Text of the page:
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About this product

Division: Spine
Category: Interbody Fusion

The CONCORDE® Inline Lumbar Interbody System completes our CONCORDE Interbody Cage Platform for posterior MIS and open lumbar procedures.  The system provides a posterior approach interbody fusion solution with a front to back lordotic cage option to address proper spinal alignment.

Made of a proprietary material of Carbon Fibre Reinforced Polymer, it has large areas for bone graft placement within the cage which allows the design to be a load-sharing device with 33% more bone graft area.*  This open architecture also provides for good graft to endplate surface contact.

The bulleted nose of the implant creates a self-distracting device that is designed to address collapsed disc spaces minimizing damage to endplates.  With an option of a 5° front to back lordotic cage and shorter lengths the system is optimised for the PLIF procedure.

*Data on file at DePuy Synthes Spine.

 

Intended Use

The CONCORDE Inline System is indicated for use as intervertebral body fusion devices in skeletally mature patients with degenerative disc disease (defined as discogenic back pain with degeneration of the disc confirmed by patient history and radiographic studies) at one or two contiguous levels of the lumbar spine (L2-S1). Patients should have six months of non-operative treatment prior to surgery. These implants are used to facilitate fusion in the lumbar spine and are placed via a PLIF or TLIF using autogenous bone. When used as interbody fusion devices these implants are intended for use with DePuy Synthes Spine supplemental internal fixation products.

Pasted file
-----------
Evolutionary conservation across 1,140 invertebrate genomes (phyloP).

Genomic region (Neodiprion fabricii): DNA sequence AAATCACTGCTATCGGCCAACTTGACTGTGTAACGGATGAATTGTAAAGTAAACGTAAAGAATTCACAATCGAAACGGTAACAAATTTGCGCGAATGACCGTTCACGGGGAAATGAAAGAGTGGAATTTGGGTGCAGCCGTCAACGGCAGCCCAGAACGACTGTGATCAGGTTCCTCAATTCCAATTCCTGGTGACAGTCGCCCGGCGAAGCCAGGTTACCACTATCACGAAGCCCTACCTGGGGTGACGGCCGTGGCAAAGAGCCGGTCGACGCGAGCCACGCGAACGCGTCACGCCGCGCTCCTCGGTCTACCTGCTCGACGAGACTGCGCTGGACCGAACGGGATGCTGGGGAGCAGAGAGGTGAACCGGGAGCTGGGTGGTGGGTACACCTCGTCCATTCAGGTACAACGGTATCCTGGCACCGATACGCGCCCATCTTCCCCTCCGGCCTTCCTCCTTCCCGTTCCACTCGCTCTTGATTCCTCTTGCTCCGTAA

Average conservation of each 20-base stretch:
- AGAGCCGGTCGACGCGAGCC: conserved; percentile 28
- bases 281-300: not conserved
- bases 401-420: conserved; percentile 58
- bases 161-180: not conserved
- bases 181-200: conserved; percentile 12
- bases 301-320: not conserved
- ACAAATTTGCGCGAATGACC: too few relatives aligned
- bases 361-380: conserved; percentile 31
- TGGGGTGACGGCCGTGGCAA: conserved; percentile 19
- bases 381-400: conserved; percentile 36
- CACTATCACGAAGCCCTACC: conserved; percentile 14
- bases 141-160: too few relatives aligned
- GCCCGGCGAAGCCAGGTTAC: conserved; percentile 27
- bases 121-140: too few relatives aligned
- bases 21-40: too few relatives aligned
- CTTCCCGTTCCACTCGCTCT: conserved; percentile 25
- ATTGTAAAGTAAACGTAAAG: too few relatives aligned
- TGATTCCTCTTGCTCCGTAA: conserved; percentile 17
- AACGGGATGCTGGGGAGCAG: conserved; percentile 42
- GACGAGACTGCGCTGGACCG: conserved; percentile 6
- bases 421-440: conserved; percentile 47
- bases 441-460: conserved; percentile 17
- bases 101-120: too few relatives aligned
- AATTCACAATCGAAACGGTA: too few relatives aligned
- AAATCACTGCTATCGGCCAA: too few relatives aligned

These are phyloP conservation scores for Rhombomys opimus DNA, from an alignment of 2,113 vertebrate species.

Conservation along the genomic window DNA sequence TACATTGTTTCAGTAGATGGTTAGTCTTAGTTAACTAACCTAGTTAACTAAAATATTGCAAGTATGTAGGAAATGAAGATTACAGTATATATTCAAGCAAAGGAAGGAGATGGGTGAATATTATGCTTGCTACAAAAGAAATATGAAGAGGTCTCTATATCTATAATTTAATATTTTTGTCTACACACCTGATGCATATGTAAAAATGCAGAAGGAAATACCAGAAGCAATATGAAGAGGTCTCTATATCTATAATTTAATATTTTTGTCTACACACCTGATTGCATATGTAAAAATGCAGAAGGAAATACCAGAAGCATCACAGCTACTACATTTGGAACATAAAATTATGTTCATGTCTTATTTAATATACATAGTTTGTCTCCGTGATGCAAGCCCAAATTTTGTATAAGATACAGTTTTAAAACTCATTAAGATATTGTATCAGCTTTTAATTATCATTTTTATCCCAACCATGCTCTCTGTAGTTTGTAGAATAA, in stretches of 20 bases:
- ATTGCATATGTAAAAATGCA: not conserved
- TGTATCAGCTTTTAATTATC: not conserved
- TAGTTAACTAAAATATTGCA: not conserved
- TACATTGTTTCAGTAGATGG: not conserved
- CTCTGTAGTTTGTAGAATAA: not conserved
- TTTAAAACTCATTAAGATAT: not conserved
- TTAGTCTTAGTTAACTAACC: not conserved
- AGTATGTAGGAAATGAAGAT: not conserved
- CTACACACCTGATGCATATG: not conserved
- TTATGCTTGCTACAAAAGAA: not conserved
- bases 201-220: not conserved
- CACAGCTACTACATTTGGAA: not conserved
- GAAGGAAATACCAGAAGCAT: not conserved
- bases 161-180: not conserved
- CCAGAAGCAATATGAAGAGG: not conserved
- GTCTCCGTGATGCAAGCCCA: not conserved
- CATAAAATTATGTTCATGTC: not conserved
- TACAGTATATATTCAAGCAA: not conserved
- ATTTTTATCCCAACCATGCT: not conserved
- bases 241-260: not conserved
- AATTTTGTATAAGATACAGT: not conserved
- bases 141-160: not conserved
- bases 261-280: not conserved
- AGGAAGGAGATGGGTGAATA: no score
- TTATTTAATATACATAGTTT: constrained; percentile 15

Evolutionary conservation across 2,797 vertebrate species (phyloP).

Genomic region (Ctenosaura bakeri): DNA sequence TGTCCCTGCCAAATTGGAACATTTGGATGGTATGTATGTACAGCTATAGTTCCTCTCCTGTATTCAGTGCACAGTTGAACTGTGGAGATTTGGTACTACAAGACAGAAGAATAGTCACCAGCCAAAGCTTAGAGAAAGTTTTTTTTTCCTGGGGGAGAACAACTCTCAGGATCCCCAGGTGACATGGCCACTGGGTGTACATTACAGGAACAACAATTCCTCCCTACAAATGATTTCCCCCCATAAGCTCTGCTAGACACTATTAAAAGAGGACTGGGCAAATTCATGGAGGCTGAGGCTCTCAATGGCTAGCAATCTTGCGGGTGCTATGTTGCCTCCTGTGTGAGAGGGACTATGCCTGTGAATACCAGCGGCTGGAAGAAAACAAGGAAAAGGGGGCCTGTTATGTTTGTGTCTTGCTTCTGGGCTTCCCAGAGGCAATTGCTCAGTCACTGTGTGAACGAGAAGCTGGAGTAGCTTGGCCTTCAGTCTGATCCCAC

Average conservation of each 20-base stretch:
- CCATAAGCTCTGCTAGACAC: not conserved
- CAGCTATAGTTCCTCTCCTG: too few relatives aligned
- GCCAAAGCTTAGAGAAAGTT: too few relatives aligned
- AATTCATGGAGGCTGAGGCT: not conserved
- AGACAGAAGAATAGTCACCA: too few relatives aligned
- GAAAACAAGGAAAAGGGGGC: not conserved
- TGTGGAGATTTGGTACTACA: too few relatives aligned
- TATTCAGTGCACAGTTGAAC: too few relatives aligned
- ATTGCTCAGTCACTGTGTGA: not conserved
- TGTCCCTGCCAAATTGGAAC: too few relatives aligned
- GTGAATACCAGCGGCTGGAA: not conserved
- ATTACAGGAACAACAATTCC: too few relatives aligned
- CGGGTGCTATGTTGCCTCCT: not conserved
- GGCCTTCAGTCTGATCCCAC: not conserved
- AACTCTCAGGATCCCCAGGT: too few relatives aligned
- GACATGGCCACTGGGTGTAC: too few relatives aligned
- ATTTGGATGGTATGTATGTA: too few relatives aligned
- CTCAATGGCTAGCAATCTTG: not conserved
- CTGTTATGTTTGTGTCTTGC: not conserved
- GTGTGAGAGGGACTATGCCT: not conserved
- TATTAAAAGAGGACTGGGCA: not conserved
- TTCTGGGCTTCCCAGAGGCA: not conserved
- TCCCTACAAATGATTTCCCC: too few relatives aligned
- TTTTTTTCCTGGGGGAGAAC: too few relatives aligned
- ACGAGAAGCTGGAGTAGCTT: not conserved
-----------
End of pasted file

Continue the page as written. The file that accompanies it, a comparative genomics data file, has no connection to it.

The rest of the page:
The CONCORDE Inline System is indicated for use in the thoracolumbar spine (i.e., T1-L5) to replace a diseased vertebral body resected or excised for the treatment of tumors, to achieve anterior decompression of the spinal cord and neural tissues, and to restore the height of a collapsed vertebral body. These systems are also indicated for treating fractures of the thoracic and lumbar spine. These systems are designed to restore the biomechanical integrity of the anterior, middle and posterior spinal column even in the absence of fusion for a prolonged period. When used as a vertebral body replacement device these systems are intended for use with DePuy Synthes Spine supplemental internal fixation products.

CONTRAINDICATIONS: